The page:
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•Check deliveries for damaged or broken packaging. 2. Thawing Always thaw food in the refrigerator, not on the bench in the open air or in hot water. Make sure that you never re-freeze food once it has thawed, and start cooking food within 24 hours of thawing. Make sure that food is completely thawed before you start cooking. If it isn’t completely thawed, the heat of cooking will defrost the food but will not heat the inside of the food to a sufficient temperature to kill food poisoning bacteria. Food thawed in a microwave oven should be cooked immediately, as the temperature of the food may exceed 5 °C and allow bacteria to grow rapidly. 3. Preparation Using safe and hygienic practices is vital when completing preparation tasks, as you are often handling a variety of raw and cooked foods at the same time. Click on the pictures to see examples of hygienic preparation practices. Chopping boards Prepare raw meat, poultry, seafood, fruit and vegetables on different, colour-coded chopping boards.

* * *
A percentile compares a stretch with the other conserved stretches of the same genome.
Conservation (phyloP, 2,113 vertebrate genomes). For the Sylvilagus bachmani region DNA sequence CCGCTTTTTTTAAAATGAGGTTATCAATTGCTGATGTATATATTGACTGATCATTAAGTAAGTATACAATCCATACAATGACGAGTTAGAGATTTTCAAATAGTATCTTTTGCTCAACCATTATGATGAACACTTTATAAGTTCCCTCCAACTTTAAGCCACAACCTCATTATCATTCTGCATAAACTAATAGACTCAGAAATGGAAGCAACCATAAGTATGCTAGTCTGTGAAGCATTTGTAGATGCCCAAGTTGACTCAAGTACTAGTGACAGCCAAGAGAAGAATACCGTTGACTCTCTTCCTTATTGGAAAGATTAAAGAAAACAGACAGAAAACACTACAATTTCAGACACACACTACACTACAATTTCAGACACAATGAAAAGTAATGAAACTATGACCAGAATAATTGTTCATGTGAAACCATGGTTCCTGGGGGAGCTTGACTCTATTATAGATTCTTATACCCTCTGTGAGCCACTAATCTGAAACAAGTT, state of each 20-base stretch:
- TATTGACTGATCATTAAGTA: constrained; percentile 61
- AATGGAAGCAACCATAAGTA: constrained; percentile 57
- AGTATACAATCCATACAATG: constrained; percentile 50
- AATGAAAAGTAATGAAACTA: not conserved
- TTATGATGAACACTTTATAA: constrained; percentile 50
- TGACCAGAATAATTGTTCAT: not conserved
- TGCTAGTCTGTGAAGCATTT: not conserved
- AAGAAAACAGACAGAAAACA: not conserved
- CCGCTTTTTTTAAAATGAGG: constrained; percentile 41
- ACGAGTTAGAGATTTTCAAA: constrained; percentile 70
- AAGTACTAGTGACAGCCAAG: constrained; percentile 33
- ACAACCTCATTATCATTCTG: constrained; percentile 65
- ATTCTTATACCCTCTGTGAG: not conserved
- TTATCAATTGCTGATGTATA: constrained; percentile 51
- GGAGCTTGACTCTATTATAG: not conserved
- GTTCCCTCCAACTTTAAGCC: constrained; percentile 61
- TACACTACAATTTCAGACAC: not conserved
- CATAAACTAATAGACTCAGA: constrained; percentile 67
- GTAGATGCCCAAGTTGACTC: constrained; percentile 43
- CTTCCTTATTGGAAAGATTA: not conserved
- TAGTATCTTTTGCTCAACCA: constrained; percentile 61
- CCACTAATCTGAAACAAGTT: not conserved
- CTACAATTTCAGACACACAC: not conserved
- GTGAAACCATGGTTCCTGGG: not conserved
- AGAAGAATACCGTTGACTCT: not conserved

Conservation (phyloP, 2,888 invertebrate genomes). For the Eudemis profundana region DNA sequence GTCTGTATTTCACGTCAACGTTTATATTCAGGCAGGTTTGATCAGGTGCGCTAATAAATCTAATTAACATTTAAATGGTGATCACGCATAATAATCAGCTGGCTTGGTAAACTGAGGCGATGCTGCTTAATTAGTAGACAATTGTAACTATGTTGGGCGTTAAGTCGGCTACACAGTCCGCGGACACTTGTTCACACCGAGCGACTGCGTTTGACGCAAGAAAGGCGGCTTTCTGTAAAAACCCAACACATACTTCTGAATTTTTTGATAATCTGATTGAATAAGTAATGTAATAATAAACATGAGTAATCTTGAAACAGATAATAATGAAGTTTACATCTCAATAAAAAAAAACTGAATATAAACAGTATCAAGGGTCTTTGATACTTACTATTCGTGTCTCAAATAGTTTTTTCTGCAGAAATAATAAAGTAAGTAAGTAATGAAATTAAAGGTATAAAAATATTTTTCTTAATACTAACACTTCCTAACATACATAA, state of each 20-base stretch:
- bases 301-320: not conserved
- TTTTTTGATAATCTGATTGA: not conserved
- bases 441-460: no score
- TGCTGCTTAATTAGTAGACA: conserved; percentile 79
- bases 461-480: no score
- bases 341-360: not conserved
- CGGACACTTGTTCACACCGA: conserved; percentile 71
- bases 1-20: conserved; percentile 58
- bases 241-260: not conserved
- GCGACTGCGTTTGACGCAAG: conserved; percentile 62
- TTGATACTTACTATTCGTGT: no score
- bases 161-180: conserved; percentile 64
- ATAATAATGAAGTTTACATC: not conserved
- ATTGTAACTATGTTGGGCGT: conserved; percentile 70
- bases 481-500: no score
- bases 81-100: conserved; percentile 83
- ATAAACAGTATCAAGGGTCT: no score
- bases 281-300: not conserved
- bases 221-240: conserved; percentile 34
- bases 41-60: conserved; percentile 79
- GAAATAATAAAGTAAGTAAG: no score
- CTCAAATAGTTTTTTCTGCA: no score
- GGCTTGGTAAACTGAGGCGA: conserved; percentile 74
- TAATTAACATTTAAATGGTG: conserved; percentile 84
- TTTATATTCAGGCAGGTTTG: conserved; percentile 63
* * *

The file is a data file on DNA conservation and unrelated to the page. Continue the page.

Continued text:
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SITXFSA001 Use hygienic practices for food safety 2016 Edition 28 Washing Wash vegetables and fruit prior to preparation. Keep refrigerated Only remove high risk foods from the refrigerator just prior to commencing the preparation task to keep them out of the temperature danger zone for as long as possible. Be quick Store or cook foods as soon as preparation is completed. Clean as you go Clean equipment, utensils, chopping boards and food contact surfaces between preparation tasks. Separate different foods Keep raw, cooked and ready-to-eat foods separate during preparation tasks to prevent cross-contamination. Change the cloth Do not use the same cloth to clean different surfaces, equipment or areas that have been used to prepare food. 4. Cooking and cooling How you cook and cool foods is as important as how you prepare it. Click on the dot points to learn some food safety practices. Cook food thoroughly so the internal temperature reaches 75 °C. Always reheat cooked food to at least 75 °C or above. Check that soups, casseroles, sauces and gravies boil to ensure they are thoroughly cooked and have reached at least 75 °C. Clean temperature probes(glossary) with a sanitising wipe between each use. Place large quantities of foods such as soups and casseroles into smaller containers to cool faster. Place cooled foods in clean, dry, covered containers before refrigerating. Do not place hot foods into the refrigerator immediately after cooking. If food is not cooked properly, is left on the bench to cool for too long or stored incorrectly afterwards, the food may still have food poisoning bacteria present in unacceptably high levels. Cooling food safely Some bacteria or their toxins are heat resistant. This means they are not destroyed during the cooking process.